The -2800 diode has a high voltage breakdown and so does not exhibit
this reverse conduction effect.
Effect of Load Resistance on Detection Slope
Figure 5 shows that the slope of the detection curve increases when
the load resistance is decreased from 100 K ohms to 1 K ohms. The
detection law increases from 0.9 to 1.0. The Appendix analysis shows
that the rectified current at high power causes a decrease in the
degradation factor due to low C and Rj. When the load resistance is
decreased the rectified current increases, as seen in Figure 6. The
degradation factor decreases so the slope is steeper.
100
5082-2824 DIODE 2 GHz FREQUENCY
VOLTAGE OUTPUT (VOLTS)
At high power levels the negative portion of the input signal is large
enough to cause reverse conduction. This negative detected voltage
reduces the output level and the curve levels off. At higher levels the
negative detected voltage will predominate and the curve will reverse
direction and have a negative slope.
Summary
RL = 100 K
RL = 1 K
1
0.1
-10
-2
6
14
22
POWER INPUT (dBm)
30
Figure 5. Load Resistance Effects
Slope
10
Tuning for Linear Response
5082-2824 DIODE 2 GHz FREQUENCY
DIODE CURRENT (mA)
In applications where the detector is used as a power meter linear
detector response is needed. Microprocessors are often available to
correct the diode response but this involves added expense. Reducing
the load resistance can often produce the desired response but the
sensitivity is reduced. Figure 7 shows how the sensitivity can be
improved while the response is corrected. When the slope is too
shallow (the usual case) the correction can be made by tuning at a
higher level instead of tuning at -30 dBm. In this case the tuning level
was +20 dBm. If the circuit is tuned for maximum output at 20 dBm the
response will be too steep. A few iterations are necessary to get the
response shown.
10
1
RL = 1 K
0.1
RL = 100 K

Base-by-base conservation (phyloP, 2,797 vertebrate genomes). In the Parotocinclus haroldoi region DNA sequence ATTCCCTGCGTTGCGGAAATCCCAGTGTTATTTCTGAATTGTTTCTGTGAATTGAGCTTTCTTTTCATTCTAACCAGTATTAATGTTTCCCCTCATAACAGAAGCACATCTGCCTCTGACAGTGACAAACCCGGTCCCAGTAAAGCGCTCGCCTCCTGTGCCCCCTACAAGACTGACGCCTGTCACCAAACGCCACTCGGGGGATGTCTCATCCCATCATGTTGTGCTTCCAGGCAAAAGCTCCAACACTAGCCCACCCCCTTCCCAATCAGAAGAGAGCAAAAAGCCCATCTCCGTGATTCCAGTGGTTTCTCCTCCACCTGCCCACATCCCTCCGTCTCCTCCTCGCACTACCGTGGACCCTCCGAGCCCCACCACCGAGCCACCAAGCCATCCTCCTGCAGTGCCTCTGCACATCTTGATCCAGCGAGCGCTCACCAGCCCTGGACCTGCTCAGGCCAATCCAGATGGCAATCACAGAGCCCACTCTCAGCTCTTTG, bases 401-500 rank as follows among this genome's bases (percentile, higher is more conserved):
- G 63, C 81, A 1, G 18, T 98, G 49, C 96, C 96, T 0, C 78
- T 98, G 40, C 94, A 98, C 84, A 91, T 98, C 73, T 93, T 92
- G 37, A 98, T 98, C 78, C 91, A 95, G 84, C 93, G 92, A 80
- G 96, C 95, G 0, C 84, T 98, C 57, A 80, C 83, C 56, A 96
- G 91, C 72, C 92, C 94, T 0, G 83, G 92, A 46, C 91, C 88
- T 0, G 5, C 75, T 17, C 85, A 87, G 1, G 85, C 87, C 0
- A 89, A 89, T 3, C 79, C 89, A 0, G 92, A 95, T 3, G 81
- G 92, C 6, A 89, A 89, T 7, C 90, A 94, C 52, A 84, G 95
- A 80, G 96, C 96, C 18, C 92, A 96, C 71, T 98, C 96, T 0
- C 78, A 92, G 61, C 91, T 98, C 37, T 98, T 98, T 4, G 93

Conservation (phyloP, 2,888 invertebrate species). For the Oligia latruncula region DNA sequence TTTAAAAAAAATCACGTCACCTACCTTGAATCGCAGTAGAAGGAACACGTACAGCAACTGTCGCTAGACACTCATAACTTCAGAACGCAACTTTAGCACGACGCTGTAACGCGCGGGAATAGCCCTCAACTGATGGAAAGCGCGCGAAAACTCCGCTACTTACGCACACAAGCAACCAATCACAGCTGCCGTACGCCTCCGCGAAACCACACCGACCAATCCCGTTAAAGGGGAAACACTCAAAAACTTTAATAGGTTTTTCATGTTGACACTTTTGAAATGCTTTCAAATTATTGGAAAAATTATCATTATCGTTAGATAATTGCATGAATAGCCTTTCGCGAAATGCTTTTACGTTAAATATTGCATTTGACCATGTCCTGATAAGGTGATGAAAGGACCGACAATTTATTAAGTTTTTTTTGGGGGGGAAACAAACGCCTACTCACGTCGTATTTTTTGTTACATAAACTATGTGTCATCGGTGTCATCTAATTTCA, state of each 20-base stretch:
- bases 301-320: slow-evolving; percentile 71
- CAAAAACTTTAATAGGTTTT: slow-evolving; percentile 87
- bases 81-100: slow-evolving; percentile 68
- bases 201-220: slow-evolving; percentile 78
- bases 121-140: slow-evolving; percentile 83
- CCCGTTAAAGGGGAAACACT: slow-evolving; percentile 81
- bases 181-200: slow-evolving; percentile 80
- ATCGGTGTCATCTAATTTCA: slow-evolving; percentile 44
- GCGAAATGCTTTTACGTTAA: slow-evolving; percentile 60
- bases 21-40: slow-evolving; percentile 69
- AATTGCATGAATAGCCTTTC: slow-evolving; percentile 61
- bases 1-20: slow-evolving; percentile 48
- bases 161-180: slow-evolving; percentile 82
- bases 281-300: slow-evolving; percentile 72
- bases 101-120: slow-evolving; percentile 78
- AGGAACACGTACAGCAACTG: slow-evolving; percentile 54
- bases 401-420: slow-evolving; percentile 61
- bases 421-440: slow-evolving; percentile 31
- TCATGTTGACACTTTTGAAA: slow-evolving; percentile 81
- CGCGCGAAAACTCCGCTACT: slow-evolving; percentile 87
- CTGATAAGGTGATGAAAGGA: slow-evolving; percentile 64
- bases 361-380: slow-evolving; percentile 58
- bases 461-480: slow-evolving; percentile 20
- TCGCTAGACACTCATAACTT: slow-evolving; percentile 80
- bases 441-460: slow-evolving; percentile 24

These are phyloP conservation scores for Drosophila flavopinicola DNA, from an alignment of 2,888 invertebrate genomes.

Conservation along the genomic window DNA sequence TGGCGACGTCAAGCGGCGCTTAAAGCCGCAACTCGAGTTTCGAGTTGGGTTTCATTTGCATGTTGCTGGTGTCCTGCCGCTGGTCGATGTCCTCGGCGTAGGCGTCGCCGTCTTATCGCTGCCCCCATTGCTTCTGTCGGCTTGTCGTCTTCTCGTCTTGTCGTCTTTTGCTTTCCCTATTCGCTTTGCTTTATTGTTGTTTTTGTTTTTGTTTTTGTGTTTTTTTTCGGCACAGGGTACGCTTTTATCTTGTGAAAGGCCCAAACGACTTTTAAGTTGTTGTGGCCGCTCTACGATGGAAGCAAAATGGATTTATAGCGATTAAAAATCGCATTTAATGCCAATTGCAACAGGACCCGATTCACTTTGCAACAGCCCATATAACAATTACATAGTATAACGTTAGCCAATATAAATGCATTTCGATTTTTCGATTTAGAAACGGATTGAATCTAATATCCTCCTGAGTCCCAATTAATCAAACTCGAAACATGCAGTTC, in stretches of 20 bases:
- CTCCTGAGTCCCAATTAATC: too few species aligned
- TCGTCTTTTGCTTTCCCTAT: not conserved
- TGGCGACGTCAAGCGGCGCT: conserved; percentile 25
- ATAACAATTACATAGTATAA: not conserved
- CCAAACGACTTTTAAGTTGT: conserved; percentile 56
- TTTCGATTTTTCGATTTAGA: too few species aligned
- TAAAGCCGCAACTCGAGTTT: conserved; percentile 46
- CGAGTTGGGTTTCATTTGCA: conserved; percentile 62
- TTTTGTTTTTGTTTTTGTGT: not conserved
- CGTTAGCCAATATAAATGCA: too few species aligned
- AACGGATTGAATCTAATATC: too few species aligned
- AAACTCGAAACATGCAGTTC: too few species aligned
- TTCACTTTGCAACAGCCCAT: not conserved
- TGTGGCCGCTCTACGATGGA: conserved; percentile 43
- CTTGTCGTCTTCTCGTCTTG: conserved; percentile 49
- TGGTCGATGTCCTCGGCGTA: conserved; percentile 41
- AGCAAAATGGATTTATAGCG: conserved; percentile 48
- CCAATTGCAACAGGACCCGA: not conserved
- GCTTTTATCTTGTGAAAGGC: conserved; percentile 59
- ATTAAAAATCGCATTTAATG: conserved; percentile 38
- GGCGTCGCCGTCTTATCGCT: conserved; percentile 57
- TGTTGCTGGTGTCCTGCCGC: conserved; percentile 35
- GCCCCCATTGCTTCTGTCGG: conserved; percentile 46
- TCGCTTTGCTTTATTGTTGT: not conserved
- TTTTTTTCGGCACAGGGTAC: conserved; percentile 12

0.01
-30
-20
-10
0
10
20
POWER INPUT (dBm)
30
Figure 6. Diode Current
Appendix
Detection Degradation
Parasitic series resistance and junction capacitance degrade the
performance of Schottky detectors. Some of the voltage applied across
the diode appears across the series resistance Rs and is not available to
be detected by the junction resistance Rj. A more serious effect is the
division of current between the junction resistance and the junction
capacitance Cj. The degradation factor is:
1+
RS
+ 4 π 2 f 2 Cj2 RS Rj
Rj
100
5082-2824 DIODE
2 GHz FREQUENCY
100 K OHM LOAD RESISTANCE
VOLTAGE OUTPUT (VOLTS)
At low power levels (receiver applications) detected voltage is
proportional to input power. This is the square law detection region. At
higher levels (power monitor applications) the slope of the transfer
characteristic depends on the frequency, diode capacitance, and load
resistance. Linear detection can be obtained by tuning the diode at a
high power input level.
10
TUNED AT +20 dBm
1
TUNED AT -30 dBm
0.1
-10
-2
6
14
22
POWER INPUT (dBm)
Figure 7. Tuning for Linear Response
30
The resistance values are 1400 ohms for junction resistance for both
diodes at 20 microamperes forward bias, 20 ohms for -2800 series
resistance, and 8 ohms for -2824 series resistance. Junction capacitance
at zero bias is 1.4 pF for the -2800 diode and 0.95 pF for the -2824 diode.
At forward bias the capacitance increases by the factor
VB
VB - VF
where VB is the barrier voltage, 0.64 voltage for these diodes, and VF is
the forward voltage, 240 mV for the -2800, 260 mV for the -2824. The
degradation factor is
1.01 + 3.42 f 2
for the -2800, and
1.01 + 0.57 f 2
for the -2824.
The ratio of this factor at 1 GHz to that at 2 GHz is 0.30 for the -2800
and 0.48 for the -2824.
This degradation factor also explains the increasing slope of the
detection curve at higher values of frequency and diode capacitance.
Consider the -2800 at 1 and 2 GHz. We have seen that the ratio of the
degradation factor for these frequencies at low power is 0.3.
The power supply voltage is 2.24 volts, 2 volts for 20 microamperes
through the 100 K resistor and 0.24 volts for the diode forward voltage.
At 1 watt input level the rectified current increases the diode current to
93 microamperes. This changes the diode voltage to 2.24 - 9.3 = -7.06
volts. This back bias lowers the junction capacitance to 0.5 pF. In
addition, the junction resistance decreases to 2800/93 = 300 ohms. The
degradation factor is now
1.07+ 0.059 f 2
and the 1 to 2 GHz ratio is 0.86. At 2 GHz the slope increases to bring
the curves closer together at the higher levels.
Notice that the -2800 diode junction capacitance of 1.4 pF is reduced to
0.5 pF at higher input power level. Diodes that are rejected for high
capacitance at lower levels may be quite acceptable for high level
detection.
www.semiconductor.agilent.com
Data subject to change.
Copyright © 1999 Agilent Technologies, Inc.
5953-4444 (11/99)